With less depth in the frontcourt following the Beverley trade — Stanley Johnson was a forward and Talen Horton-Tucker could slide up to small forward — the Lakers are likely to play bigger more often to compensate for their lack of size on the perimeter. Bryant’s minutes increase from 16 to 20, while Reaves’ minutes dip slightly from 28 to 25 due to Beverley’s presence.
Troy Brown Jr.
Lonnie Walker IV
Beverley is basically the sixth starter in this model, given that he’s fourth in minutes per game. He’s averaged 25.8 minutes per game over the past four seasons – though he logged just 22.5 minutes per game during the 2020-21 season, his final one with the Clippers. When factoring in his age and injury history, the Lakers need to be careful with his regular-season on-court workload.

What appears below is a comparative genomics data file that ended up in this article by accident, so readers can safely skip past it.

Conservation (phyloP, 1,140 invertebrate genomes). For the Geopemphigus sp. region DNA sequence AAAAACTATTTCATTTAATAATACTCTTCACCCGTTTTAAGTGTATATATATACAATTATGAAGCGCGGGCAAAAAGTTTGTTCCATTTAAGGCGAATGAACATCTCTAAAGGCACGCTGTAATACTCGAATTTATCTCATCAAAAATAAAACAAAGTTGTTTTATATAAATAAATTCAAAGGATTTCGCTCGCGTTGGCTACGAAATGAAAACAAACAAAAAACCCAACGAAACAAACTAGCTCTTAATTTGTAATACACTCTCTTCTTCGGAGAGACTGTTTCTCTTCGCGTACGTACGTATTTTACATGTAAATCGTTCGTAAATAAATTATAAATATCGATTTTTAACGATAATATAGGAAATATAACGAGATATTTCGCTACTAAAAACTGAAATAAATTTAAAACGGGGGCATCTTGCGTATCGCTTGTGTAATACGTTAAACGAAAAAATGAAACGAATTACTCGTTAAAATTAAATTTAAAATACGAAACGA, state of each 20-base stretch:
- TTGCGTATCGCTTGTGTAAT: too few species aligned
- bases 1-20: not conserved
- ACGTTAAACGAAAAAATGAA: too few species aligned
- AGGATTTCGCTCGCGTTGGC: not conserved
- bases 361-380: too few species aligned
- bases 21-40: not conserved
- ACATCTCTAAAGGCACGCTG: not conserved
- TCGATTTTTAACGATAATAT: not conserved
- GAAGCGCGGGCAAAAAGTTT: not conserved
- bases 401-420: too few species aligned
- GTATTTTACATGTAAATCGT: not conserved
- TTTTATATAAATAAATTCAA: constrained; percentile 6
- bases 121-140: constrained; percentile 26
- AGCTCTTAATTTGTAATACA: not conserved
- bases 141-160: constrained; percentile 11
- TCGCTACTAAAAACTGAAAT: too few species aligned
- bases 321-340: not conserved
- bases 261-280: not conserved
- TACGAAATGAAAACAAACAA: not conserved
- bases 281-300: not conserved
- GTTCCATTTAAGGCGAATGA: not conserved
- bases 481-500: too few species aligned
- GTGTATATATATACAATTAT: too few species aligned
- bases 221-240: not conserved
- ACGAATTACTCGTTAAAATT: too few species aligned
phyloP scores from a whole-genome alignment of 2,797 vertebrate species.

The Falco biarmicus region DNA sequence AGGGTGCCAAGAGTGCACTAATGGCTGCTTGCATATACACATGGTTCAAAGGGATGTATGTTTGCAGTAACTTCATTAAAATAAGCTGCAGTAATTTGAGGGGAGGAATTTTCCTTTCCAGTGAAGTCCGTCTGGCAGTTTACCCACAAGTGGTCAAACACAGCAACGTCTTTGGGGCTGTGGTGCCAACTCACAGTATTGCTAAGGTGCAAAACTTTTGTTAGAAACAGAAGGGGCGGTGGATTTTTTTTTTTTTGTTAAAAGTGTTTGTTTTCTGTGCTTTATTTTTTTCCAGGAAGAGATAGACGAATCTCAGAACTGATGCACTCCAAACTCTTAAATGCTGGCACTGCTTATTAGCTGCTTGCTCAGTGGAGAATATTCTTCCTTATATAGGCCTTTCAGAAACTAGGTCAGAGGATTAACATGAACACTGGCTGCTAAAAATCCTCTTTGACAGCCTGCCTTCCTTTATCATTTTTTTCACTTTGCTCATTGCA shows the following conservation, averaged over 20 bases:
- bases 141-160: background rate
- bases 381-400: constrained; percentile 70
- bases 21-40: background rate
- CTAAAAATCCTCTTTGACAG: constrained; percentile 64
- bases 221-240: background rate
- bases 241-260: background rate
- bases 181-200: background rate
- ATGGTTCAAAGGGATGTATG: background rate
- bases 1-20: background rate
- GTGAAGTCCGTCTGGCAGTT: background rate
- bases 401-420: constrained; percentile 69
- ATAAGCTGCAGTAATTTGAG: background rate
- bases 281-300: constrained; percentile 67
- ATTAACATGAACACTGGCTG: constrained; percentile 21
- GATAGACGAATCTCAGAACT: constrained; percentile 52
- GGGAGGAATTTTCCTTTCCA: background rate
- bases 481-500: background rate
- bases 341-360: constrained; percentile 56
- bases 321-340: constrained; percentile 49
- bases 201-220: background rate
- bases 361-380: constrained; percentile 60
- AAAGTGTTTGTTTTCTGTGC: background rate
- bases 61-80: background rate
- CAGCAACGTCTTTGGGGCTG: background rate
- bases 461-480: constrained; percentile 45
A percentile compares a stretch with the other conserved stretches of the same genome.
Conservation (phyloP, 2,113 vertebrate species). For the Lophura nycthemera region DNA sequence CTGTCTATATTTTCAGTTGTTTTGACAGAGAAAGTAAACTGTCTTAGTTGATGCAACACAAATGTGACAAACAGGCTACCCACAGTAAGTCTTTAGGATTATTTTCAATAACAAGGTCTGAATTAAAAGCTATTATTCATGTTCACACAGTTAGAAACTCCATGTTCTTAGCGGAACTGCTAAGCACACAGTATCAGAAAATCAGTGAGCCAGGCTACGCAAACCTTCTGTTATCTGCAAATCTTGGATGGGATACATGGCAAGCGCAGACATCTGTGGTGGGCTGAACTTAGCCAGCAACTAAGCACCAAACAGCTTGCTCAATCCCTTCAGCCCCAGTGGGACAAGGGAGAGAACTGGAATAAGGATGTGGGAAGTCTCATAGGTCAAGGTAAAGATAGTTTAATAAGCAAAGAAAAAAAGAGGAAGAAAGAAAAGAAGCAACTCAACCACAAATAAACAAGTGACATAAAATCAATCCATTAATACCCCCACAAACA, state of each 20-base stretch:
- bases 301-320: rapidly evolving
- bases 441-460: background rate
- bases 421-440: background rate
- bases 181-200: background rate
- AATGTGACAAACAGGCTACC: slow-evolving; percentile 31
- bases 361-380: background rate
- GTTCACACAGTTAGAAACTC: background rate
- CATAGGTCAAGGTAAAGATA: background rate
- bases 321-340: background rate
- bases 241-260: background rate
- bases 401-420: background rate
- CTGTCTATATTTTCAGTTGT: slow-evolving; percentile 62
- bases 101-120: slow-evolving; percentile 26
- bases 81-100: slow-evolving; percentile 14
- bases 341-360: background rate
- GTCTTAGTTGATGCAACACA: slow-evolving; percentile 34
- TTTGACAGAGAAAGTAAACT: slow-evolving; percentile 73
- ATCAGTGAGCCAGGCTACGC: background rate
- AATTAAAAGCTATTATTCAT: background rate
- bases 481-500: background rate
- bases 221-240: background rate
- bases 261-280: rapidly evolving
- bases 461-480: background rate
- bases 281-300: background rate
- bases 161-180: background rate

As is often the case with Alex Caruso, Beverley’s energy expenditure can fatigue him earlier than the average player. The Lakers can use him as a change-of-pace disruptor who comes off the bench a few minutes into the game for Westbrook, creating opportunities later in the first quarter and at other times to deploy Westbrook-Anthony Davis-shooters lineups.
Otherwise, everyone else takes a slight hit compared to Version 1.0. In particular, the perimeter trio of Kendrick Nunn, Lonnie Walker IV and Troy Brown Jr. Nunn is slightly less valuable with Beverley around, as Beverley can provide similar ballhandling and playmaking with better shooting, rebounding and defense. (That would change, of course, if Westbrook is traded and Beverley moves into the starting lineup at point guard.)
The Lakers stretch to an 11-man rotation in Version 2.0, though there’s a possibility that one of Brown or Walker falls out entirely. Brown fills a greater need as a bigger wing who’s a better shooter and defender, but contracts often dictate playing time. Walker has the largest salary of any signing the offseason, and he’s expected to fill a Malik Monk-esque role.